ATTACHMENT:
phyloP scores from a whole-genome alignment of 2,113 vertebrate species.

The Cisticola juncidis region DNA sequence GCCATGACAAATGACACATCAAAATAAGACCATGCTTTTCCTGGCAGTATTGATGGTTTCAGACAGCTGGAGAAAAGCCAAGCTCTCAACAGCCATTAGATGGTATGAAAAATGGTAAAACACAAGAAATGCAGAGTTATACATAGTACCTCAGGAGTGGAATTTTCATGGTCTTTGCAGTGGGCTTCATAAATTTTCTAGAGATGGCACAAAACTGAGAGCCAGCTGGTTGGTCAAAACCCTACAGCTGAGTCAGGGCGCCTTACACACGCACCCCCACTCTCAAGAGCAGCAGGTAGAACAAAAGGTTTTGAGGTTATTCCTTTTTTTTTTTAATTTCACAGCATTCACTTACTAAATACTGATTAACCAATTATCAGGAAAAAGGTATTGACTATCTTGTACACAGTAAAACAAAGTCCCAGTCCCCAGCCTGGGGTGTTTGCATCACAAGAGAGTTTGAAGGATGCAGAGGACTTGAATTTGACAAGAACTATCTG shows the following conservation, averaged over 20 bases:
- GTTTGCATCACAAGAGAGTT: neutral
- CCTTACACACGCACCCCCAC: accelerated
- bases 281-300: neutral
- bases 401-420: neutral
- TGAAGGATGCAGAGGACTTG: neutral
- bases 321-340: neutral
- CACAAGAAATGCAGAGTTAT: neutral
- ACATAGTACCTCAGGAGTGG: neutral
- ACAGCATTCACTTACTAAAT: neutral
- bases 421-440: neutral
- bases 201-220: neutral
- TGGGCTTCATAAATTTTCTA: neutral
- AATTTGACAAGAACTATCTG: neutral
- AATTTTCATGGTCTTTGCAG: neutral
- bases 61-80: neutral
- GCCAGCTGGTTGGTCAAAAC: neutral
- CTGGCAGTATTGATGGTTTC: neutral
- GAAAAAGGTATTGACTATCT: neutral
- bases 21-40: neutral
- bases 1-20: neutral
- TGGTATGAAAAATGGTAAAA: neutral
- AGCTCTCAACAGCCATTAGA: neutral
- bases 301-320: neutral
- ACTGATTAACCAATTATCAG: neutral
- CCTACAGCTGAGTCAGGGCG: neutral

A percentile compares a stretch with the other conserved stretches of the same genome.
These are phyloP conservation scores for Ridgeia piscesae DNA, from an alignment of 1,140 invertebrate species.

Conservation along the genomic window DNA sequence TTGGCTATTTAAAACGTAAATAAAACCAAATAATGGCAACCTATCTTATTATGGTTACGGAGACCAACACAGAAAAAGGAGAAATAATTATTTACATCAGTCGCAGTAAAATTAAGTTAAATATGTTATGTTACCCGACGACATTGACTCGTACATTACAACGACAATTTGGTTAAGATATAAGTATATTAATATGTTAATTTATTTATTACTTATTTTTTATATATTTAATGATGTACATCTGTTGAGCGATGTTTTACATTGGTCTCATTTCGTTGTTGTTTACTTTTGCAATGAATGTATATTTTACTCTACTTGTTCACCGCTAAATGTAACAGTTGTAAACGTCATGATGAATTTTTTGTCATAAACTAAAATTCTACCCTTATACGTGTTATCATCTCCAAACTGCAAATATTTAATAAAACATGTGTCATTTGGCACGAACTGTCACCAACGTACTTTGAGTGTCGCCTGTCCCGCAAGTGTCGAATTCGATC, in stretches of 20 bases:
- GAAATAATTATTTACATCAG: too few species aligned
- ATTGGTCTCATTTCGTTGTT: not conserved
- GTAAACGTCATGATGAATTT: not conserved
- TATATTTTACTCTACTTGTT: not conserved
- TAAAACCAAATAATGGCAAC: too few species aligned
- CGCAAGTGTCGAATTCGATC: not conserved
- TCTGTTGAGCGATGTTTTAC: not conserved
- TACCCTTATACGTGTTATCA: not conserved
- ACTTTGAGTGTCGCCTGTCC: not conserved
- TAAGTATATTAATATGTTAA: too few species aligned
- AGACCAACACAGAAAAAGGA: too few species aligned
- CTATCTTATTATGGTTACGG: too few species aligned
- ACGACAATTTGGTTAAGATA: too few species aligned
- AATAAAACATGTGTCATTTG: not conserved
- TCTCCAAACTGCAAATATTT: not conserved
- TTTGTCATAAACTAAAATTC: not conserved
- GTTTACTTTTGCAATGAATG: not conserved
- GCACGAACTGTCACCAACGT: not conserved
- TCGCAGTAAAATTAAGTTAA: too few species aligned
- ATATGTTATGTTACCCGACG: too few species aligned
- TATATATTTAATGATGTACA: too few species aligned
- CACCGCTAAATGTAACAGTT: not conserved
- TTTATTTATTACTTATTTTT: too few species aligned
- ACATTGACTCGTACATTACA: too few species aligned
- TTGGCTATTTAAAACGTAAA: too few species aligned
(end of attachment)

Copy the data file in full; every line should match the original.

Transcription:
phyloP scores from a whole-genome alignment of 2,113 vertebrate species.

The Cisticola juncidis region DNA sequence GCCATGACAAATGACACATCAAAATAAGACCATGCTTTTCCTGGCAGTATTGATGGTTTCAGACAGCTGGAGAAAAGCCAAGCTCTCAACAGCCATTAGATGGTATGAAAAATGGTAAAACACAAGAAATGCAGAGTTATACATAGTACCTCAGGAGTGGAATTTTCATGGTCTTTGCAGTGGGCTTCATAAATTTTCTAGAGATGGCACAAAACTGAGAGCCAGCTGGTTGGTCAAAACCCTACAGCTGAGTCAGGGCGCCTTACACACGCACCCCCACTCTCAAGAGCAGCAGGTAGAACAAAAGGTTTTGAGGTTATTCCTTTTTTTTTTTAATTTCACAGCATTCACTTACTAAATACTGATTAACCAATTATCAGGAAAAAGGTATTGACTATCTTGTACACAGTAAAACAAAGTCCCAGTCCCCAGCCTGGGGTGTTTGCATCACAAGAGAGTTTGAAGGATGCAGAGGACTTGAATTTGACAAGAACTATCTG shows the following conservation, averaged over 20 bases:
- GTTTGCATCACAAGAGAGTT: neutral
- CCTTACACACGCACCCCCAC: accelerated
- bases 281-300: neutral
- bases 401-420: neutral
- TGAAGGATGCAGAGGACTTG: neutral
- bases 321-340: neutral
- CACAAGAAATGCAGAGTTAT: neutral
- ACATAGTACCTCAGGAGTGG: neutral
- ACAGCATTCACTTACTAAAT: neutral
- bases 421-440: neutral
- bases 201-220: neutral
- TGGGCTTCATAAATTTTCTA: neutral
- AATTTGACAAGAACTATCTG: neutral
- AATTTTCATGGTCTTTGCAG: neutral
- bases 61-80: neutral
- GCCAGCTGGTTGGTCAAAAC: neutral
- CTGGCAGTATTGATGGTTTC: neutral
- GAAAAAGGTATTGACTATCT: neutral
- bases 21-40: neutral
- bases 1-20: neutral
- TGGTATGAAAAATGGTAAAA: neutral
- AGCTCTCAACAGCCATTAGA: neutral
- bases 301-320: neutral
- ACTGATTAACCAATTATCAG: neutral
- CCTACAGCTGAGTCAGGGCG: neutral

A percentile compares a stretch with the other conserved stretches of the same genome.
These are phyloP conservation scores for Ridgeia piscesae DNA, from an alignment of 1,140 invertebrate species.

Conservation along the genomic window DNA sequence TTGGCTATTTAAAACGTAAATAAAACCAAATAATGGCAACCTATCTTATTATGGTTACGGAGACCAACACAGAAAAAGGAGAAATAATTATTTACATCAGTCGCAGTAAAATTAAGTTAAATATGTTATGTTACCCGACGACATTGACTCGTACATTACAACGACAATTTGGTTAAGATATAAGTATATTAATATGTTAATTTATTTATTACTTATTTTTTATATATTTAATGATGTACATCTGTTGAGCGATGTTTTACATTGGTCTCATTTCGTTGTTGTTTACTTTTGCAATGAATGTATATTTTACTCTACTTGTTCACCGCTAAATGTAACAGTTGTAAACGTCATGATGAATTTTTTGTCATAAACTAAAATTCTACCCTTATACGTGTTATCATCTCCAAACTGCAAATATTTAATAAAACATGTGTCATTTGGCACGAACTGTCACCAACGTACTTTGAGTGTCGCCTGTCCCGCAAGTGTCGAATTCGATC, in stretches of 20 bases:
- GAAATAATTATTTACATCAG: too few species aligned
- ATTGGTCTCATTTCGTTGTT: not conserved
- GTAAACGTCATGATGAATTT: not conserved
- TATATTTTACTCTACTTGTT: not conserved
- TAAAACCAAATAATGGCAAC: too few species aligned
- CGCAAGTGTCGAATTCGATC: not conserved
- TCTGTTGAGCGATGTTTTAC: not conserved
- TACCCTTATACGTGTTATCA: not conserved
- ACTTTGAGTGTCGCCTGTCC: not conserved
- TAAGTATATTAATATGTTAA: too few species aligned
- AGACCAACACAGAAAAAGGA: too few species aligned
- CTATCTTATTATGGTTACGG: too few species aligned
- ACGACAATTTGGTTAAGATA: too few species aligned
- AATAAAACATGTGTCATTTG: not conserved
- TCTCCAAACTGCAAATATTT: not conserved
- TTTGTCATAAACTAAAATTC: not conserved
- GTTTACTTTTGCAATGAATG: not conserved
- GCACGAACTGTCACCAACGT: not conserved
- TCGCAGTAAAATTAAGTTAA: too few species aligned
- ATATGTTATGTTACCCGACG: too few species aligned
- TATATATTTAATGATGTACA: too few species aligned
- CACCGCTAAATGTAACAGTT: not conserved
- TTTATTTATTACTTATTTTT: too few species aligned
- ACATTGACTCGTACATTACA: too few species aligned
- TTGGCTATTTAAAACGTAAA: too few species aligned